Jul 2011 27

Various news outlets are reporting that Cardinals center fielder Colby Rasmus has been traded along with P.J. Walters, Brian Tallet, and Trever Miller to the Toronto Blue Jays for three pitchers and an outfielder.

In exchange, the Cardinals will receive starting pitcher Edwin Jackson and relievers Octavio Dotel and Marc Rzepczynski as well as Corey Patterson.

My initial thought: ugh.

The problems with Colby and Tony/management/etc. have been well documented and don’t bear repeating, but the fact remains that Colby is one of the most productive center fielders in the league. He has gone through a pretty rough season this year: fact.

The fact is, he also ranks fifth in the NL among center fielders in home runs and fourth in RBI. Last year, he was third among center fielders in home runs (23), sixth in RBI, and led all center fielders in OPS. He has been superhyped the last few years, but despite his production, Cardinals fans never took a liking to him. Fair or not, his reputation took a hit because he essentially replaced a St. Louis sports legend, Jim Edmonds.

See: Brewer, Erik. Martinez, Tino. Bulger, Marc.

Now, before you think I have a mancrush on Colby, I’ll be the first to admit he’s not the greatest center fielder ever. He takes bad routes to balls every now and then, he rarely dives for close balls, and he has been maddeningly inconsistent at the plate. His maturity level at times was less than desirable, and he had issues with the coaching staff. This trade could do a world of good for him, and if it does, all the better. I’m not convinced, however, that Jon Jay is ready to take the reins in center field. Jay is a solid player, perhaps our best fielding outfielder, and he is a versatile weapon off the bench and as a spot starter. He struggled immensely last year, however, after the Ryan Ludwick trade, hitting under .240 after he took over. Perhaps a season has matured him and he can handle the workload; for this team, I hope so.

So now the starting centerfielder will be either Jay, Allen Craig (when he returns), or Corey Patterson, who was once a much-hyped prospect for the Cubs but never really panned out. He did hit 24 HR and drive in 72 runs in 2004, and he does have some speed, but he hasn’t been very productive in recent years. This year for Toronto he hit .252 with 6 HR and 33 RBI in 317 AB.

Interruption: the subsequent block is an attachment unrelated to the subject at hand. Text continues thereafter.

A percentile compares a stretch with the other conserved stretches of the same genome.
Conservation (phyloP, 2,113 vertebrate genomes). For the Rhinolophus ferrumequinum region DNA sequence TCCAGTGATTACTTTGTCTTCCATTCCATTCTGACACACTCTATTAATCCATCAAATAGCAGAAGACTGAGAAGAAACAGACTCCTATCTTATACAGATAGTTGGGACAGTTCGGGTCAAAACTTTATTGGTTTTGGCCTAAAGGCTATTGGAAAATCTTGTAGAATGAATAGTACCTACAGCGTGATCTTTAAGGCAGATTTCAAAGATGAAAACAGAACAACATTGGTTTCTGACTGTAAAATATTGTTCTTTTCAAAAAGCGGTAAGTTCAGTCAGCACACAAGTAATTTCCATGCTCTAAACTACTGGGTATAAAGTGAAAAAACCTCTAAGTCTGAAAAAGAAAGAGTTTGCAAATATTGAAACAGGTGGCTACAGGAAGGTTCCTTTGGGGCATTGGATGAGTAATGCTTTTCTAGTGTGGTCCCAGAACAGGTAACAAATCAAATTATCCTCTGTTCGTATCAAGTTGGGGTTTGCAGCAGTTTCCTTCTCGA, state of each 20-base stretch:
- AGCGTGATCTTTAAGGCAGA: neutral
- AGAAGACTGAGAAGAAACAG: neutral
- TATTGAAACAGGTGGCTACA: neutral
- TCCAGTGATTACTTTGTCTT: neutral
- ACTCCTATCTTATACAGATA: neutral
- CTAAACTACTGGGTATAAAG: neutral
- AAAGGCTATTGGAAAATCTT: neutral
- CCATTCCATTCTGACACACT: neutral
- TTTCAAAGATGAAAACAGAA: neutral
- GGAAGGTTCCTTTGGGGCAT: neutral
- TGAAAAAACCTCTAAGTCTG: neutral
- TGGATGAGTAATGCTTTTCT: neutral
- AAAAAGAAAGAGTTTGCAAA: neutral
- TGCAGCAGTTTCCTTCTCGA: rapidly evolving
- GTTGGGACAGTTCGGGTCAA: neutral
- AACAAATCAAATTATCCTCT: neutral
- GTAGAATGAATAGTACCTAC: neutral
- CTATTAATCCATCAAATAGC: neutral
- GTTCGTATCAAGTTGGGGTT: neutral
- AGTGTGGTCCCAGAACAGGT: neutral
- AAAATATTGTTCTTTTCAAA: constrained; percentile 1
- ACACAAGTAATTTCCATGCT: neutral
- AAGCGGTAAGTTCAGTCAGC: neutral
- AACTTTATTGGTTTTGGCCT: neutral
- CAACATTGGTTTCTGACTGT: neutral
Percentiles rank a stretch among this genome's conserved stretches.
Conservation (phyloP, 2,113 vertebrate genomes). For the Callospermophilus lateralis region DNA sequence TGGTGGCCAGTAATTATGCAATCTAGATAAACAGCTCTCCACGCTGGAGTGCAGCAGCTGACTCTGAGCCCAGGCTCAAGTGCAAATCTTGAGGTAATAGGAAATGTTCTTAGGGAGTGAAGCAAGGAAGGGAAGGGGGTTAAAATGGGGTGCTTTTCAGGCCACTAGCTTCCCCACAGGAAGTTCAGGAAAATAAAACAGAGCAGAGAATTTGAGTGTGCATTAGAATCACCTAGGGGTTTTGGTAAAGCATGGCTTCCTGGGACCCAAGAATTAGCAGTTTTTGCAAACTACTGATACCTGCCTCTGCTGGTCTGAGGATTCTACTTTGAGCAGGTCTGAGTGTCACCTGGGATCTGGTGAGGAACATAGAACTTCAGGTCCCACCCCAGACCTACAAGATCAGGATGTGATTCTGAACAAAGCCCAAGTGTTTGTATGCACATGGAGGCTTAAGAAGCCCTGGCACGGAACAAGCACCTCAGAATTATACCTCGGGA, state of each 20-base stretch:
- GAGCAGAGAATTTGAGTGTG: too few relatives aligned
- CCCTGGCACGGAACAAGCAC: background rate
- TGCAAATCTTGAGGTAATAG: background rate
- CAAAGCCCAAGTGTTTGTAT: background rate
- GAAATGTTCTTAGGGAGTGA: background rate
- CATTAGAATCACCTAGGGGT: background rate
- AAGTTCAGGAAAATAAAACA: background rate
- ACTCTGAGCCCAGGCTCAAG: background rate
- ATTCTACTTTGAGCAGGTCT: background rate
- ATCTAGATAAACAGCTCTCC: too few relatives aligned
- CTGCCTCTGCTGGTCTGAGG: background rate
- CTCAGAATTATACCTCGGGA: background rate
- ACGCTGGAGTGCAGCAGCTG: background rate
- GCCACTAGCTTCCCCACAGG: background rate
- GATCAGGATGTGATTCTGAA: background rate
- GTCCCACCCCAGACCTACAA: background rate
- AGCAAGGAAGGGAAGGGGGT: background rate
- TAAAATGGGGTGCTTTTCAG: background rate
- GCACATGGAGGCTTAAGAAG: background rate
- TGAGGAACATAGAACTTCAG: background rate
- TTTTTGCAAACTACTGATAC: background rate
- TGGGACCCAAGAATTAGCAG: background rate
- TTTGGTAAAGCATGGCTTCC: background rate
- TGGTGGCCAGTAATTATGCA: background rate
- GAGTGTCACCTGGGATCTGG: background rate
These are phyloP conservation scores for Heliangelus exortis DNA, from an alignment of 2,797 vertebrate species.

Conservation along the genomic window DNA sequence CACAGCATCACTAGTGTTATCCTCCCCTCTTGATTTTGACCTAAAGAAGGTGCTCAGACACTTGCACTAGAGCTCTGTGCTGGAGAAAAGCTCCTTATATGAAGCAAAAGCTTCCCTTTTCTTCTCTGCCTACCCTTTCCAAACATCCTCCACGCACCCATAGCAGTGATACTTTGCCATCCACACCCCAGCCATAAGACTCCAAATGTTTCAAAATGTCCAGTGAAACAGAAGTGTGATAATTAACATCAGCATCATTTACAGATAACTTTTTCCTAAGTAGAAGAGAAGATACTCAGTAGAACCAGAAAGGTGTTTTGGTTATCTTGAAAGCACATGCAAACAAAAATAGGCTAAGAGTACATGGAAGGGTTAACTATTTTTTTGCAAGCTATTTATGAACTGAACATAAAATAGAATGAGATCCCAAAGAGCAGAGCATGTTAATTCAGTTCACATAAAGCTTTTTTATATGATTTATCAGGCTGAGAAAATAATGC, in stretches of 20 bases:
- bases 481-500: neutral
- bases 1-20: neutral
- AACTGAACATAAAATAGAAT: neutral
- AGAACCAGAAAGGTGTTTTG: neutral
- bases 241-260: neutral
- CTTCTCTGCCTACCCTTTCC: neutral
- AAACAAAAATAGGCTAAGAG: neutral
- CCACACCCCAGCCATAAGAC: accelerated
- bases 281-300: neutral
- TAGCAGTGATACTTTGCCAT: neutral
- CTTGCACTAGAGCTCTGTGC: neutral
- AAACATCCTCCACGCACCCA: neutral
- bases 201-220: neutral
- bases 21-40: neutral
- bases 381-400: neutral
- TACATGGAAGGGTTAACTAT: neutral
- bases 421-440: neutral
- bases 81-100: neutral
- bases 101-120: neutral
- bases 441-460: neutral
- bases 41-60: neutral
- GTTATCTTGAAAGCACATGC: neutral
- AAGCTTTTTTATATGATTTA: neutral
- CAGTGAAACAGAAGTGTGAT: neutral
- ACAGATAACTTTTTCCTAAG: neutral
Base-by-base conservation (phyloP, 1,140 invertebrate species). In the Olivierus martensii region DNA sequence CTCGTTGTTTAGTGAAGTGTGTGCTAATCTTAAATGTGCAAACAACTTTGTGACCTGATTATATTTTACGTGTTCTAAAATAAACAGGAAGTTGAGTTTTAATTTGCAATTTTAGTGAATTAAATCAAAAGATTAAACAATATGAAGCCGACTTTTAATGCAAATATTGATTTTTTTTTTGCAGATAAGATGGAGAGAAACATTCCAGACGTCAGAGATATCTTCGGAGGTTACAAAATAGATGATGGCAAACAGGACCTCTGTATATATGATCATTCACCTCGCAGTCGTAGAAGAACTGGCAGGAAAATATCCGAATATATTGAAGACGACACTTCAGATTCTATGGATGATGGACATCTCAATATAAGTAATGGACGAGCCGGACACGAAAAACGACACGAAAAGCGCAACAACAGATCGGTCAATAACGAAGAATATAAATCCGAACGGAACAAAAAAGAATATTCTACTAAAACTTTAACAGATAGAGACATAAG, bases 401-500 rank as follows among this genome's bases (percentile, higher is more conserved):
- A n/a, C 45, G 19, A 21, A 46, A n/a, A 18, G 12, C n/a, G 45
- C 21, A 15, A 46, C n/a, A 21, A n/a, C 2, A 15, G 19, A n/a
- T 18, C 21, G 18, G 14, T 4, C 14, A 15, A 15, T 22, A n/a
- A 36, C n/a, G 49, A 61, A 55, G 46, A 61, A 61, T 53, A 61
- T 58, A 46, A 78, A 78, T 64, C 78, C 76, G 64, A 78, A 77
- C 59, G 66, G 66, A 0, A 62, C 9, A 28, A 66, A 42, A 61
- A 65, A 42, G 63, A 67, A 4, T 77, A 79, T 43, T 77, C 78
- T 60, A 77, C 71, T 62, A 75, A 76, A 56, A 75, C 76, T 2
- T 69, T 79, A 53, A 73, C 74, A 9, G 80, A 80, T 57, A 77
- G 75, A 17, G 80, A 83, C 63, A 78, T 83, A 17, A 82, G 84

The centerpiece in our returns is the starter, Jackson. He did pitch a no-hitter last year in Arizona, but that’s about been the highlight of his career. This year, he’s 7-7 with a 3.92 ERA. For his career, he’s 55-58 with a 4.53 ERA. Jackson can be a very good pitcher at times, but he can also struggle with his command. He’s never been more than a 3- or 4-spot starter. He’s talented, but he hasn’t shown the consistency to stick around for very long; he’s joining his sixth team in nine years.

Octavio Dotel has spent time as a closer in years past (he had 36 in 2004 and 22 last year). A 37-year old righthander, he’s typically used for an inning or less. This year for Toronto, he was 2-1 with a 3.68 ERA, 12 BB and 30 K in 29.1 innings.

One potentially underrated aspect of the trade could be Rzepczynski. A starter his first two years in Toronto, he’s been used as a situational lefty this season. He’s 2-3 with a 2.97 ERA. In 39.1 innings, he’s struck out 33 against 15 BB. Marc could be our situational lefty, but there’s always the outside chance Duncan wants to convert him into a starter. He’s just 25, so he’s got a lot of baseball ahead of him.

As you might be able to tell, I’m not really keen on the trade. I don’t mind trading Rasmus, as reports are that the situation in the clubhouse had become completely toxic and unsalvageable, but I was pretty underwhelmed at the haul the team got for him. Tallet was basically addition by subtraction. Miller’s struggled this year, but he’s also been dealing with a daughter who has a crippling chromosomal disorder, and I wish nothing but the best for him and his family. Walters has shown some promise, and incidentally he too has been dealing with hardship with his family, as he lost his infant daughter in spring training last year. He and his wife are now expecting a son, and he’s pitched well for the Cardinals this year.

For the Cardinals, this trade will come down to whether or not Jackson can be a quality starter in place of Kyle McClellan (who will presumably be moved to the bullpen), and it could well be a trade that helps define John Mozeliak’s legacy here. I think the real winner in the trade, however, is Colby.


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